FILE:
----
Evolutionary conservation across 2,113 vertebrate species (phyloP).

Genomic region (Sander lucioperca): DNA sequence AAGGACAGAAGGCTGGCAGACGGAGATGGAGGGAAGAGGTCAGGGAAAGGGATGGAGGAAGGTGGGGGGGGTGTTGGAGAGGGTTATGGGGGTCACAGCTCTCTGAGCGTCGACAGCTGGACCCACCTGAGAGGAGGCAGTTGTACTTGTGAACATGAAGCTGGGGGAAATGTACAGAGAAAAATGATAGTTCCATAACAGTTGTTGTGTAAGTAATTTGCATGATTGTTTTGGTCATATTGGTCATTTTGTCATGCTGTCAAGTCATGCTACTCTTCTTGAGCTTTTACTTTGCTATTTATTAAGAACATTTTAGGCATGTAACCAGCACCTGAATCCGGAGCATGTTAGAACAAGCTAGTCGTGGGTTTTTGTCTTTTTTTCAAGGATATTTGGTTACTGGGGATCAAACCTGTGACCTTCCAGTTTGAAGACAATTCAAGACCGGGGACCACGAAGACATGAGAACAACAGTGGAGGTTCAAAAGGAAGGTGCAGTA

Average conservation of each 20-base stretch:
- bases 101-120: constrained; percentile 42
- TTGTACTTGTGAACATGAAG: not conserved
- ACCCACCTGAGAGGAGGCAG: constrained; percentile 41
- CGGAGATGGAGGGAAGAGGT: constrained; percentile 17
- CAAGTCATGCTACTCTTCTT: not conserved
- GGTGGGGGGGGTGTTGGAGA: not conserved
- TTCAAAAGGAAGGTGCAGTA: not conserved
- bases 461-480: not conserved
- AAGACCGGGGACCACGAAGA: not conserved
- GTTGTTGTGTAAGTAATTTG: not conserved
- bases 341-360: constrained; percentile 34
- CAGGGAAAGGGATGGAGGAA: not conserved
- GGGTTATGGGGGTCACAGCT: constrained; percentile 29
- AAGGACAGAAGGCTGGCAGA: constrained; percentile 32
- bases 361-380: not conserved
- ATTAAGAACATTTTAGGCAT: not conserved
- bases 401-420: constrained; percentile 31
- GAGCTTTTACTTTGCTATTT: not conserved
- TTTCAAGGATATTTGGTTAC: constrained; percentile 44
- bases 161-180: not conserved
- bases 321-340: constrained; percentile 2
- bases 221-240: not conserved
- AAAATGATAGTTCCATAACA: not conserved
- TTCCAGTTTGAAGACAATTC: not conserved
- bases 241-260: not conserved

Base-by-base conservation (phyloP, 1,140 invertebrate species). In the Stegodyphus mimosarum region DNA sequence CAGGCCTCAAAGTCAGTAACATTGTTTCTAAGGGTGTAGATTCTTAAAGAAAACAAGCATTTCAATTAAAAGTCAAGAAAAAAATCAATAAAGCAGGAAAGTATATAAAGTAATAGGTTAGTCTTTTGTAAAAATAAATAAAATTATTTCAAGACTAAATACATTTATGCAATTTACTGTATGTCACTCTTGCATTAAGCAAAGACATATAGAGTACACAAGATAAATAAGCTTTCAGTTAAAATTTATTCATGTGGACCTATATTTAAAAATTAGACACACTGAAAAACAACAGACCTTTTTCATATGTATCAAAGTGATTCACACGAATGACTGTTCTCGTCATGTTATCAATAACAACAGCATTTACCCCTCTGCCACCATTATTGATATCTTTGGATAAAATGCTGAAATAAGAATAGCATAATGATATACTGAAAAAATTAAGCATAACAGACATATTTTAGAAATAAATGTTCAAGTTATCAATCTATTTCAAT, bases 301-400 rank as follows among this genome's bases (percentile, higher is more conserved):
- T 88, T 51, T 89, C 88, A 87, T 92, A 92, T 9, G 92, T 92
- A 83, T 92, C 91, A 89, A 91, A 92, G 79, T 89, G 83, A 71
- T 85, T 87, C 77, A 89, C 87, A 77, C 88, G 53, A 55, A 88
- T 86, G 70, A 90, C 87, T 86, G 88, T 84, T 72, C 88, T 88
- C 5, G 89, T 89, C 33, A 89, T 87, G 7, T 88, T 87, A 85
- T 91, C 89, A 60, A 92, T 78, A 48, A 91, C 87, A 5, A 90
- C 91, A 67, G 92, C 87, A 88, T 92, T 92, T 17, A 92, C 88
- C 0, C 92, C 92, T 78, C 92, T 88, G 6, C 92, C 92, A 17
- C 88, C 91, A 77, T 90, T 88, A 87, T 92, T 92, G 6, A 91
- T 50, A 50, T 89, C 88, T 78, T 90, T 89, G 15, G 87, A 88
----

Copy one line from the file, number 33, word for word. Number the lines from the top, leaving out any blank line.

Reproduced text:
- T 86, G 70, A 90, C 87, T 86, G 88, T 84, T 72, C 88, T 88